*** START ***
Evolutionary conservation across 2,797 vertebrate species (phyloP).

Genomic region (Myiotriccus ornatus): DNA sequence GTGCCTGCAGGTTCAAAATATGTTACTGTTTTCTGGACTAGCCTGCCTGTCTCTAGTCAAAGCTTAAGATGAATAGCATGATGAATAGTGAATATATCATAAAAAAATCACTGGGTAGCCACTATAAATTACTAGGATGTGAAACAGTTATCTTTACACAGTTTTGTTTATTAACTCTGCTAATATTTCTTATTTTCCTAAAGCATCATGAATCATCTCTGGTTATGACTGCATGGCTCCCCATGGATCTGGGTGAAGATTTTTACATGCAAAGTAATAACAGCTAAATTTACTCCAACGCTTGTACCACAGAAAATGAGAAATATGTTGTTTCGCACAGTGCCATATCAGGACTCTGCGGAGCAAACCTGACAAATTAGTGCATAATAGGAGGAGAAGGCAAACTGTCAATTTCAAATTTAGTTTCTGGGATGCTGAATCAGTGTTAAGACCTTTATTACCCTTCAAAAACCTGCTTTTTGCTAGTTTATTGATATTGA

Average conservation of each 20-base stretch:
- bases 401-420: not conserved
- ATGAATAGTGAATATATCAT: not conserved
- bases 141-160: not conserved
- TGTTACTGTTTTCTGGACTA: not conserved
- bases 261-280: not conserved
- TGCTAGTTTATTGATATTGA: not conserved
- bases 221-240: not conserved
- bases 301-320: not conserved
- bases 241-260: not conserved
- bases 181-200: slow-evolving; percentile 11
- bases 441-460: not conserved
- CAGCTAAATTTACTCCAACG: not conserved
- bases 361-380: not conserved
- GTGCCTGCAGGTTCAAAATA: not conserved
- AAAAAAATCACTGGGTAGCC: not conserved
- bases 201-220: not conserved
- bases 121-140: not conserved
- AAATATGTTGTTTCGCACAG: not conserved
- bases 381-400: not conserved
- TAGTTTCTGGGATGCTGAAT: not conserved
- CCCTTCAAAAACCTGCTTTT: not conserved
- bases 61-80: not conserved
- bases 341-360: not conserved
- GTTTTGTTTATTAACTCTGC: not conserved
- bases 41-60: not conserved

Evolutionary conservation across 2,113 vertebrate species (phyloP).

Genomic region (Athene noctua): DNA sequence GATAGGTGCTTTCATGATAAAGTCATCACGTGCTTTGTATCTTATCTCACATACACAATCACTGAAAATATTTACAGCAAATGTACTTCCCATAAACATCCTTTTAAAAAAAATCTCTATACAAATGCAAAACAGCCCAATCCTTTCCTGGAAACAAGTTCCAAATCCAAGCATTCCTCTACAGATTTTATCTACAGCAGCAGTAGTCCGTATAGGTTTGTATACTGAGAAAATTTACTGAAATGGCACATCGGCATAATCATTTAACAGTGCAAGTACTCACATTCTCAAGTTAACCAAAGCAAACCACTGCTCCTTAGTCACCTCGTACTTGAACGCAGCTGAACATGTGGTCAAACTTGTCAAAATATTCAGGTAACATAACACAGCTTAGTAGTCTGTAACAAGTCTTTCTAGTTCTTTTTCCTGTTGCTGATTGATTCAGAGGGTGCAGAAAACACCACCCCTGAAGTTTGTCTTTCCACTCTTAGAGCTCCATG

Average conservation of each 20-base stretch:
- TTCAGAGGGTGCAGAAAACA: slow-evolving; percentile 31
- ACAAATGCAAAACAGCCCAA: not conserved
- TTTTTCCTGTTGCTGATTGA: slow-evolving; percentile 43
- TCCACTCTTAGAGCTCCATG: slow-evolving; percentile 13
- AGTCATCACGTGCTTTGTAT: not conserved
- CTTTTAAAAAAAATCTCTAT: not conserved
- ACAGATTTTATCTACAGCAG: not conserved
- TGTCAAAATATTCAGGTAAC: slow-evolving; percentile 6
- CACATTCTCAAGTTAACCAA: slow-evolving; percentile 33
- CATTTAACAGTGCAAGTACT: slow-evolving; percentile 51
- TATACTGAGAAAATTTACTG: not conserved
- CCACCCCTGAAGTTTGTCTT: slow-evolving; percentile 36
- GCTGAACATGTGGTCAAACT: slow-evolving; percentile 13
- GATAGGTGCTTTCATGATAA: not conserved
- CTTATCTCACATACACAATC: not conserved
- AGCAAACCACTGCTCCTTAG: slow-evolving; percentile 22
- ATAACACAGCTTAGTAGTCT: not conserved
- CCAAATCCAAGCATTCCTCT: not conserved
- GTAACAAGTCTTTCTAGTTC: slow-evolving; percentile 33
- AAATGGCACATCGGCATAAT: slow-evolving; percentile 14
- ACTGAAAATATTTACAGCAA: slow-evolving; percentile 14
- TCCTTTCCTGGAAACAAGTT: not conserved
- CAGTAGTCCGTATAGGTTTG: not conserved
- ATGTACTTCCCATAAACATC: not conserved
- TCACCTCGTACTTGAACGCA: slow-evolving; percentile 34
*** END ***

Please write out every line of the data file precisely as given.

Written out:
Evolutionary conservation across 2,797 vertebrate species (phyloP).

Genomic region (Myiotriccus ornatus): DNA sequence GTGCCTGCAGGTTCAAAATATGTTACTGTTTTCTGGACTAGCCTGCCTGTCTCTAGTCAAAGCTTAAGATGAATAGCATGATGAATAGTGAATATATCATAAAAAAATCACTGGGTAGCCACTATAAATTACTAGGATGTGAAACAGTTATCTTTACACAGTTTTGTTTATTAACTCTGCTAATATTTCTTATTTTCCTAAAGCATCATGAATCATCTCTGGTTATGACTGCATGGCTCCCCATGGATCTGGGTGAAGATTTTTACATGCAAAGTAATAACAGCTAAATTTACTCCAACGCTTGTACCACAGAAAATGAGAAATATGTTGTTTCGCACAGTGCCATATCAGGACTCTGCGGAGCAAACCTGACAAATTAGTGCATAATAGGAGGAGAAGGCAAACTGTCAATTTCAAATTTAGTTTCTGGGATGCTGAATCAGTGTTAAGACCTTTATTACCCTTCAAAAACCTGCTTTTTGCTAGTTTATTGATATTGA

Average conservation of each 20-base stretch:
- bases 401-420: not conserved
- ATGAATAGTGAATATATCAT: not conserved
- bases 141-160: not conserved
- TGTTACTGTTTTCTGGACTA: not conserved
- bases 261-280: not conserved
- TGCTAGTTTATTGATATTGA: not conserved
- bases 221-240: not conserved
- bases 301-320: not conserved
- bases 241-260: not conserved
- bases 181-200: slow-evolving; percentile 11
- bases 441-460: not conserved
- CAGCTAAATTTACTCCAACG: not conserved
- bases 361-380: not conserved
- GTGCCTGCAGGTTCAAAATA: not conserved
- AAAAAAATCACTGGGTAGCC: not conserved
- bases 201-220: not conserved
- bases 121-140: not conserved
- AAATATGTTGTTTCGCACAG: not conserved
- bases 381-400: not conserved
- TAGTTTCTGGGATGCTGAAT: not conserved
- CCCTTCAAAAACCTGCTTTT: not conserved
- bases 61-80: not conserved
- bases 341-360: not conserved
- GTTTTGTTTATTAACTCTGC: not conserved
- bases 41-60: not conserved

Evolutionary conservation across 2,113 vertebrate species (phyloP).

Genomic region (Athene noctua): DNA sequence GATAGGTGCTTTCATGATAAAGTCATCACGTGCTTTGTATCTTATCTCACATACACAATCACTGAAAATATTTACAGCAAATGTACTTCCCATAAACATCCTTTTAAAAAAAATCTCTATACAAATGCAAAACAGCCCAATCCTTTCCTGGAAACAAGTTCCAAATCCAAGCATTCCTCTACAGATTTTATCTACAGCAGCAGTAGTCCGTATAGGTTTGTATACTGAGAAAATTTACTGAAATGGCACATCGGCATAATCATTTAACAGTGCAAGTACTCACATTCTCAAGTTAACCAAAGCAAACCACTGCTCCTTAGTCACCTCGTACTTGAACGCAGCTGAACATGTGGTCAAACTTGTCAAAATATTCAGGTAACATAACACAGCTTAGTAGTCTGTAACAAGTCTTTCTAGTTCTTTTTCCTGTTGCTGATTGATTCAGAGGGTGCAGAAAACACCACCCCTGAAGTTTGTCTTTCCACTCTTAGAGCTCCATG

Average conservation of each 20-base stretch:
- TTCAGAGGGTGCAGAAAACA: slow-evolving; percentile 31
- ACAAATGCAAAACAGCCCAA: not conserved
- TTTTTCCTGTTGCTGATTGA: slow-evolving; percentile 43
- TCCACTCTTAGAGCTCCATG: slow-evolving; percentile 13
- AGTCATCACGTGCTTTGTAT: not conserved
- CTTTTAAAAAAAATCTCTAT: not conserved
- ACAGATTTTATCTACAGCAG: not conserved
- TGTCAAAATATTCAGGTAAC: slow-evolving; percentile 6
- CACATTCTCAAGTTAACCAA: slow-evolving; percentile 33
- CATTTAACAGTGCAAGTACT: slow-evolving; percentile 51
- TATACTGAGAAAATTTACTG: not conserved
- CCACCCCTGAAGTTTGTCTT: slow-evolving; percentile 36
- GCTGAACATGTGGTCAAACT: slow-evolving; percentile 13
- GATAGGTGCTTTCATGATAA: not conserved
- CTTATCTCACATACACAATC: not conserved
- AGCAAACCACTGCTCCTTAG: slow-evolving; percentile 22
- ATAACACAGCTTAGTAGTCT: not conserved
- CCAAATCCAAGCATTCCTCT: not conserved
- GTAACAAGTCTTTCTAGTTC: slow-evolving; percentile 33
- AAATGGCACATCGGCATAAT: slow-evolving; percentile 14
- ACTGAAAATATTTACAGCAA: slow-evolving; percentile 14
- TCCTTTCCTGGAAACAAGTT: not conserved
- CAGTAGTCCGTATAGGTTTG: not conserved
- ATGTACTTCCCATAAACATC: not conserved
- TCACCTCGTACTTGAACGCA: slow-evolving; percentile 34